Meanwhile, two Chinese banks feature in the top 10. ICBC and China Construction Bank could be considered forerunners for Chinese brands moving into foreign markets. Banking is the biggest sector in the world, and these are huge companies, with very powerful brands that are recognized around the world.

And we can expect to see many more. President Xi of China has made it very clear that he wants China to become a powerhouse of innovation and brand building, in order to build the next generation of wealth. Over the next five years, our ranking will reflect the fact that Chinese consumer brands will enter aggressively into Western markets.

CEO of Brand Finance, David Haigh, presents the ‘Global 500 2019’ at Davos this year.

4. Hotels come out as the most trusted industry

Interestingly, the hotel sector boasts the best score for reputation. Premium brands are held in especially high regard, but the mass chains also rank well. They also top the index for quality of service and trust.

Auto brands also score highly. In fact, Italian supercar manufacturer, Ferrari is the World’s Strongest Brand, well ahead of McDonald’s, Coca-Cola, Lego, and Disney. Since its inception, Ferrari’s brand has never wavered from being all about style and performance. This has allowed the company to successfully extend into other sectors – from merchandise, such as hats and sunglasses, to theme parks, and even the Maranello Village, a Ferrari-themed hotel – without losing its appeal as a luxury brand.

Unsurprisingly given its ranking in Most Valuable Brands, the tech sector comes out third. The industry is seen as reputable overall, and offering good quality services, despite the knocks to their reputation that Facebook and Google have suffered in the past 18 months. Banking and telecommunications brands lag behind though, as they struggle to shake off the reputational damage of the financial crisis and poor quality of service.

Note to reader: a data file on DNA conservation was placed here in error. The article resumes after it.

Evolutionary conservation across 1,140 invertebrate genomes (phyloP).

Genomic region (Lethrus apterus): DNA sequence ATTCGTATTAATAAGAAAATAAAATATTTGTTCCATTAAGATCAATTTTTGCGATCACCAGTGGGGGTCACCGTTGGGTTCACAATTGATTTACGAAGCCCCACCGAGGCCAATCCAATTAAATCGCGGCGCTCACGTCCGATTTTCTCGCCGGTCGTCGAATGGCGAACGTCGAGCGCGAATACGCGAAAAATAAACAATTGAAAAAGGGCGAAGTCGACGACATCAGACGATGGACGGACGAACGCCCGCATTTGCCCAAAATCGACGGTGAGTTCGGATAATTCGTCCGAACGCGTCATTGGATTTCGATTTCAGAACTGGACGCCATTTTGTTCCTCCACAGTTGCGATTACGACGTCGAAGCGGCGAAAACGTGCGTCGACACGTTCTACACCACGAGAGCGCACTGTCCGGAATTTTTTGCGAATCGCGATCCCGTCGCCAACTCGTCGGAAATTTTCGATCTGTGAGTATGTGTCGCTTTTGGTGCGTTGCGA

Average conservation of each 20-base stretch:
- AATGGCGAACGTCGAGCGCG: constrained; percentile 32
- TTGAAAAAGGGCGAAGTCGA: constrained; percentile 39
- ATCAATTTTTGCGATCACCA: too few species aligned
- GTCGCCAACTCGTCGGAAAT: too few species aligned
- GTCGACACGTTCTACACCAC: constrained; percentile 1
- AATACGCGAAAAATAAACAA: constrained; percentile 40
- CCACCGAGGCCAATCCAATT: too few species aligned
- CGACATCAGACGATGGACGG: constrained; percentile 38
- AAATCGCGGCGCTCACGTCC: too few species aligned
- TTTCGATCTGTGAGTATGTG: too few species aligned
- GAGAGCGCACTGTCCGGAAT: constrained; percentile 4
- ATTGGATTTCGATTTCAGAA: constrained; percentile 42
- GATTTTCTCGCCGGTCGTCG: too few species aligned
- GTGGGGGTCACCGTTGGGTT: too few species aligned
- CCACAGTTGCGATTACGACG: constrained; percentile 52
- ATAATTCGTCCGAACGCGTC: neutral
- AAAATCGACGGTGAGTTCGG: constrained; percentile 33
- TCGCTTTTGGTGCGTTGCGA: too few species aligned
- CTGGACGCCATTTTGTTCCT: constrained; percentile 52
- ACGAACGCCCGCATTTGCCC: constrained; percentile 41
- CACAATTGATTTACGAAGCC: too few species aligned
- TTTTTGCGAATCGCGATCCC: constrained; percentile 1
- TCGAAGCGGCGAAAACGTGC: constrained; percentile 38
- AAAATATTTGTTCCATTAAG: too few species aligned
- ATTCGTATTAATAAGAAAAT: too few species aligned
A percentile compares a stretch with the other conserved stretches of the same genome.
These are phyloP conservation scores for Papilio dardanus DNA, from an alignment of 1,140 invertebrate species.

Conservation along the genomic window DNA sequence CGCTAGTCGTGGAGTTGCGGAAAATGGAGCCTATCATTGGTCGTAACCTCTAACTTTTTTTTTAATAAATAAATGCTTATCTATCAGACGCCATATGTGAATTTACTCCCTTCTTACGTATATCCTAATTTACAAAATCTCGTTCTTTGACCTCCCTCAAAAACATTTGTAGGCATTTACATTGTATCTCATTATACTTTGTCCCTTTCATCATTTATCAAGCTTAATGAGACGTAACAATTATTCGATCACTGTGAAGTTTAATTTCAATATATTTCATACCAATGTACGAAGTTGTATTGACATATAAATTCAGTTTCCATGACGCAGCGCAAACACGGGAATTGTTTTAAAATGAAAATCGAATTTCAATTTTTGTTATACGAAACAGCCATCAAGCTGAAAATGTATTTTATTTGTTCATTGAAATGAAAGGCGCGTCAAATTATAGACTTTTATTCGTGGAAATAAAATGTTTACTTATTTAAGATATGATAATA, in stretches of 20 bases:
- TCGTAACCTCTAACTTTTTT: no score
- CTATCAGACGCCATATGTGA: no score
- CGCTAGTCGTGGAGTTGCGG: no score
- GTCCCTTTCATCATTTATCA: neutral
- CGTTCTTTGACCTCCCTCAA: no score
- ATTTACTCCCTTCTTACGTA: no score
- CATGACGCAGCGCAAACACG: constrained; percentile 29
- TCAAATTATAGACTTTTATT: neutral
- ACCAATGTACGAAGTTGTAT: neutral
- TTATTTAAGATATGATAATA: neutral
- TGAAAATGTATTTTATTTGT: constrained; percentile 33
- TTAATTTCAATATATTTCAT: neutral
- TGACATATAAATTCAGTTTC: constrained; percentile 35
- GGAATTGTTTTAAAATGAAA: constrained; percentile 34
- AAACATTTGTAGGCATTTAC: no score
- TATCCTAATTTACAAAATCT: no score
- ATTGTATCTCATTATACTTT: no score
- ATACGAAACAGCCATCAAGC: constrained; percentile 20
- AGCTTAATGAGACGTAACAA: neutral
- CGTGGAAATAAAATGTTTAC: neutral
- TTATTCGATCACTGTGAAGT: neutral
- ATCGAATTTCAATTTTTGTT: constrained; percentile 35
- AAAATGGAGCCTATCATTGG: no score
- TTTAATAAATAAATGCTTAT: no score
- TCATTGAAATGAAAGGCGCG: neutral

5. Better brand = better stock market performance

The financial value of a better brand is now widely accepted.

In the years since I founded Brand Finance in 1996, the industry has grown from something that was regarded as close to black magic to a professional discipline. The attention we receive is now much greater. Not only are companies looking at our analysis, but we find investors and the media want to know what we have to say as well.

We are getting more and more phone calls from financial analysts because they want to understand what lies behind our valuations, and the reason for that is very clear: strongly branded companies outperform stock markets.

A few years ago, we looked at brands in the S&P500 and how they performed against the index as a whole. Those with triple-A ratings or brand valuation in excess of 30% of their company value outperformed the index by 100%.

We’ve also uncovered a strong correlation between the strength of a brand and the cost of capital. Increasingly, bankers will not only look at the credit ratings of a company, but they will also use brand strength as a measure of whether to invest.

Brand strength has become part of the fundamental analysis made on a company, and it’s actually one of the most interesting indicators of future performance.

That’s why companies have to get it right. Corporate strategy and brand strategy have to be aligned.

You might say that is obvious, but we have seen a number of clients where the brand department and the marketing department are not brought into discussions about the corporate strategy, and yet are still expected to manage the brand.

In the end, to be successful, a brand must win the hearts and minds of everyone, and that conversation has to be driven from the top.